'Socialism for bankers' to cost each taxpayer €22,000, claims Burton
RECAPITALISATION and the transfer of assets to the National Asset Management Agency (Nama) was “socialism for bankers and for developers”, but not for ordinary taxpayers who would each pay €22,000 for Anglo, the Dáil was told.
Labour finance spokeswoman Joan Burton said the national debt was “likely to end up doubling” thanks to “crony capitalism” that was an inherent cause of the banking collapse.
She said that unlike other jurisdictions, “we have actually seen no justice in terms of taxpayers taking the burden. We understand our legal process has to be slow and thorough, but how can you stand over what you’re announcing today?” she asked Minister for Finance Brian Lenihan.
She said the Taoiseach might suggest it was a tragedy for every country, “but it is not. It is due to an old-fashioned property bust that was stoked by Fianna Fáil, by a series of Fianna Fáil Ministers.”
The “massive bailout” was the “natural consequence of decisions made that fateful night of September 29th, 2008. That night, you were surrounded by bankers, you took advice only from bankers,” she told the Minister.
“You meekly promised to jump through whatever hoops they put in front of you and your Taoiseach even went on radio to say no cheque could be big enough for him to sign if it was necessary to meet their insatiable demands.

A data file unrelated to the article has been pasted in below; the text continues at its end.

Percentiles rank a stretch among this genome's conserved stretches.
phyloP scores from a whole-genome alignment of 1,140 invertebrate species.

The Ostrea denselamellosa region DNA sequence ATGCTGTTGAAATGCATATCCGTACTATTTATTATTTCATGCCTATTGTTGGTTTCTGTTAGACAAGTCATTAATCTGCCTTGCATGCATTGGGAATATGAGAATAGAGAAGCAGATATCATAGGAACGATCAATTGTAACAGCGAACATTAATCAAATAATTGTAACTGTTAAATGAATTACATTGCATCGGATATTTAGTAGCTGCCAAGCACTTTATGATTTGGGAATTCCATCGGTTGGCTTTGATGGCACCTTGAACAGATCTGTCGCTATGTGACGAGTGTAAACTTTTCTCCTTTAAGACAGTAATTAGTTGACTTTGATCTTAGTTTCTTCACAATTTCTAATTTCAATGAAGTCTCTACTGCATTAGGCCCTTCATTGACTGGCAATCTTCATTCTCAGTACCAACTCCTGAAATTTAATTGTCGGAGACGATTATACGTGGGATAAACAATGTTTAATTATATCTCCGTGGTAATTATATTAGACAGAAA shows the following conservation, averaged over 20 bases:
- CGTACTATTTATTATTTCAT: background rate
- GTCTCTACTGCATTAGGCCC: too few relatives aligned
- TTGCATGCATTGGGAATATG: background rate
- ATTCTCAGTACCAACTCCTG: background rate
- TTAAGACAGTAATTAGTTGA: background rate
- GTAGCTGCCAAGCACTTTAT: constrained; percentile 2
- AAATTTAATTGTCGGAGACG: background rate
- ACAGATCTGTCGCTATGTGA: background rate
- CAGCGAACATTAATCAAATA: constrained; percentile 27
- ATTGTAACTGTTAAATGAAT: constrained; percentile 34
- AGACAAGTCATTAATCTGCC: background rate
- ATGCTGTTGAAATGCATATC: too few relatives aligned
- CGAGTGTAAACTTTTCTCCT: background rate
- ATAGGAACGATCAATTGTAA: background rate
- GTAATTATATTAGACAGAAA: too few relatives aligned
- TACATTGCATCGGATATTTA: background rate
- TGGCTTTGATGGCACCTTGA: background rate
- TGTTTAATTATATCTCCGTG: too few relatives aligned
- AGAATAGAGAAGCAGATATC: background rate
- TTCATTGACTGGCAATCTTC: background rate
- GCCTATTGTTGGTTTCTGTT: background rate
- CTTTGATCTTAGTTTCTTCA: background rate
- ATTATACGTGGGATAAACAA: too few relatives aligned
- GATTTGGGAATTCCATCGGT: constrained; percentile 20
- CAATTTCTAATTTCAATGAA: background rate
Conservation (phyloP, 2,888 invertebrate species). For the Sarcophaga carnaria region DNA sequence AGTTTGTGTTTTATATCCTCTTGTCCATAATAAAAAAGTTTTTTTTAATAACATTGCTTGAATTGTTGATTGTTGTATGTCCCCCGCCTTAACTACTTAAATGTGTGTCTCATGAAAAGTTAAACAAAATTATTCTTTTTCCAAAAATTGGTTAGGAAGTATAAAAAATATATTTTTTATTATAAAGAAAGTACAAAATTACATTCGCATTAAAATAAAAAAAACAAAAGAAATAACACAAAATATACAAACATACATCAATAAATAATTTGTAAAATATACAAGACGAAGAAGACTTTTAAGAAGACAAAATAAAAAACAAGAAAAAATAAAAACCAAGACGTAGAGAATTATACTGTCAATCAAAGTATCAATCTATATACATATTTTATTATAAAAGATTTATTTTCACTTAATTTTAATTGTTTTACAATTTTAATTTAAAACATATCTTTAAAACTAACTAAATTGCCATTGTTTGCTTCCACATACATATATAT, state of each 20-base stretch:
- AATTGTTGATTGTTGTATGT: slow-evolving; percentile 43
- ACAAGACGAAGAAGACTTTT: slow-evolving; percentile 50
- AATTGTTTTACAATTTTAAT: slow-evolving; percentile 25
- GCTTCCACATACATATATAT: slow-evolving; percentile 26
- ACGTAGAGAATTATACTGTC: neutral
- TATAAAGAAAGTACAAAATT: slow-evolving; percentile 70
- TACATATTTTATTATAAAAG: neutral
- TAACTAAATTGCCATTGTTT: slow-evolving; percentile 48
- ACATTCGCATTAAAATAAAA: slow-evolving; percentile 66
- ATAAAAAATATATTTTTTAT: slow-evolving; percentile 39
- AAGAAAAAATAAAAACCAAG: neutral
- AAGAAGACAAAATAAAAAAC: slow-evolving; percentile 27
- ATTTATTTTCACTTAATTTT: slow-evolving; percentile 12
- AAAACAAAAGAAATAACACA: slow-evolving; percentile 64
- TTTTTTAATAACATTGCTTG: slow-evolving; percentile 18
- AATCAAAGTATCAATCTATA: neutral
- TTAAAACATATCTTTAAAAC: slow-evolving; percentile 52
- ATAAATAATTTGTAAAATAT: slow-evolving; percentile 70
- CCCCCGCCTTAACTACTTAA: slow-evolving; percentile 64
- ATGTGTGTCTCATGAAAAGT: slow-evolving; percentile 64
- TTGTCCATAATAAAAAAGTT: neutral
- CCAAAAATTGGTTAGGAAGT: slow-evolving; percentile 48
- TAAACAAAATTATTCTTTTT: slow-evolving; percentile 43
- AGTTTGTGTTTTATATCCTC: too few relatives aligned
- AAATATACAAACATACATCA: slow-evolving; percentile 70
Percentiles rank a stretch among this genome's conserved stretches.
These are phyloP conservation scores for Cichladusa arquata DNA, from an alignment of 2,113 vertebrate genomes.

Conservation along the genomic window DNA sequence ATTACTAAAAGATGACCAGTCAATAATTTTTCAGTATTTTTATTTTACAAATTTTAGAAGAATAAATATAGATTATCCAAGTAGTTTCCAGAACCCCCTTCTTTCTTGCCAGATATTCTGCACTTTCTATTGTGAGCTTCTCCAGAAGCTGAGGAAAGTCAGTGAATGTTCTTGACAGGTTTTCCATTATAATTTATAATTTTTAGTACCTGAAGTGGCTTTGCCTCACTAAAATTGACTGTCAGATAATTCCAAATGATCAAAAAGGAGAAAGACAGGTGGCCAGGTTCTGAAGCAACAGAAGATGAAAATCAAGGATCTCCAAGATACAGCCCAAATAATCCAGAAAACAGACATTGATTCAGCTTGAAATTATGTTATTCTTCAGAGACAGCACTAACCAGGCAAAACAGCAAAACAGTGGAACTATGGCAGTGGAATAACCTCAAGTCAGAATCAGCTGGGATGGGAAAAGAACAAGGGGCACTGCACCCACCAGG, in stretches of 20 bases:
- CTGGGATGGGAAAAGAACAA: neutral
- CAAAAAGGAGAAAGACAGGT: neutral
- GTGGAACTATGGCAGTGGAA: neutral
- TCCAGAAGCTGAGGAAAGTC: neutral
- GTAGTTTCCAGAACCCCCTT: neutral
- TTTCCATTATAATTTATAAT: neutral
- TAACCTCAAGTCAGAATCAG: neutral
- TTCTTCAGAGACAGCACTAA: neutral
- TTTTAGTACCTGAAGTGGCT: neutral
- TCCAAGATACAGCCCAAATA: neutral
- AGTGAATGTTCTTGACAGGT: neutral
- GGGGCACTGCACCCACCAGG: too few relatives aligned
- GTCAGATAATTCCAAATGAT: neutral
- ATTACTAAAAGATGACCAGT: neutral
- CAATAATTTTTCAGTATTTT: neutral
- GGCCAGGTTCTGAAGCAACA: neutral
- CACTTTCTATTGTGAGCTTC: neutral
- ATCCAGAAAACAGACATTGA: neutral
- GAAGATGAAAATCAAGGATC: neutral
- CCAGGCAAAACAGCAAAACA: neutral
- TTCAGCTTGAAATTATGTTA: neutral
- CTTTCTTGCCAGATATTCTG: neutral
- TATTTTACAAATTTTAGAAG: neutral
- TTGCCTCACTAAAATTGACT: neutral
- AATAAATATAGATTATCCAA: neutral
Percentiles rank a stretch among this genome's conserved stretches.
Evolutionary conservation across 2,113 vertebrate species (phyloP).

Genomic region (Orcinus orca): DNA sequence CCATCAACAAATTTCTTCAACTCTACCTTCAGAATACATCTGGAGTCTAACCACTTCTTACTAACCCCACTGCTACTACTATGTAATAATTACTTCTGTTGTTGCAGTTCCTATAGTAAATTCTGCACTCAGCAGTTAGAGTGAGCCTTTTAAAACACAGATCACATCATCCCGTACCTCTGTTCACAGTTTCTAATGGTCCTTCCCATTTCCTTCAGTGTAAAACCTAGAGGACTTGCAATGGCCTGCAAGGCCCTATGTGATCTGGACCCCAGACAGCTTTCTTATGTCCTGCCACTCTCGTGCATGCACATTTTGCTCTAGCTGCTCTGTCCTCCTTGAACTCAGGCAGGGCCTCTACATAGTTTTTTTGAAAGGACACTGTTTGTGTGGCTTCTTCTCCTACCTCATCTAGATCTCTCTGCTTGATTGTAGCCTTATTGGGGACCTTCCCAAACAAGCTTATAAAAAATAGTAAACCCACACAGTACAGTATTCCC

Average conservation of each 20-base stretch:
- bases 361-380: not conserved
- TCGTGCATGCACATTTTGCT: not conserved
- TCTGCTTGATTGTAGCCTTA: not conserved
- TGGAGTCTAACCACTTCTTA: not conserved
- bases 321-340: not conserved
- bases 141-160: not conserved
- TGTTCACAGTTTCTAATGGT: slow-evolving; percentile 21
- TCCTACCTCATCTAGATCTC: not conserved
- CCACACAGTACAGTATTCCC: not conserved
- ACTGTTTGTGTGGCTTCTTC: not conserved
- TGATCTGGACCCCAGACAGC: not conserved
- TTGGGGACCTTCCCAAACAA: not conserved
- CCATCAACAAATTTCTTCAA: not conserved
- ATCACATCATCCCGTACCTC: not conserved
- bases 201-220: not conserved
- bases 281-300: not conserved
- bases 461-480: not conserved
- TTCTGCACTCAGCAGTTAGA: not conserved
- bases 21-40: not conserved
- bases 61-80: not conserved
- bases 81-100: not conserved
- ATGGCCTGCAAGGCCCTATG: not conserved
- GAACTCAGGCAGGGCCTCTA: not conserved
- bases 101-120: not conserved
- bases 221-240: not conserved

“The ‘too big to fail’ doctrine, applied with no economic justification even to Nationwide and Anglo, has taken a savage toll on the economy. Today, we get the first glimpse of the likely size of this cheque. A €36 billion bank bailout package on top of Nama – €20,000 for every taxpayer.”
Sinn Féin finance spokesman Arthur Morgan told the Government: “You do not have the authority to implement a bank bailout of this scale. Your Government is at record lows of support from the public. The largest stakeholders in this decision, the taxpayers, have no faith in what you are doing.
“Over the next 10-15 years, you will recapitalise the banks by potentially €22-€32 billion and put in up to €54 billion more in Nama operations.”
He added: “Eighteen months on from the bank guarantee, we are now no nearer to achieving” a functioning banking system.
“The Government opposed nationalisation and, as many predicted, is now being forced to nationalise by stealth.”
Minister for Communications Eamon Ryan said: “I believe our problem is on a scale we can manage and there is a lower cost solution, as shocking as it is and the figures here as difficult as they are, to manage it in the way we are managing it. There was no other European country taking a default option and the European Central Bank has set itself against banks of this scale defaulting.”
Taoiseach Brian Cowen insisted the Government was forcing the banks to recognise their losses and “rid the system of the scourge of these speculative loans . . .
“It is right that we should approach the issue in this way as all other courses of action would not result in a swift return by the banking sector to its function as a provider of finance to productive enterprises.”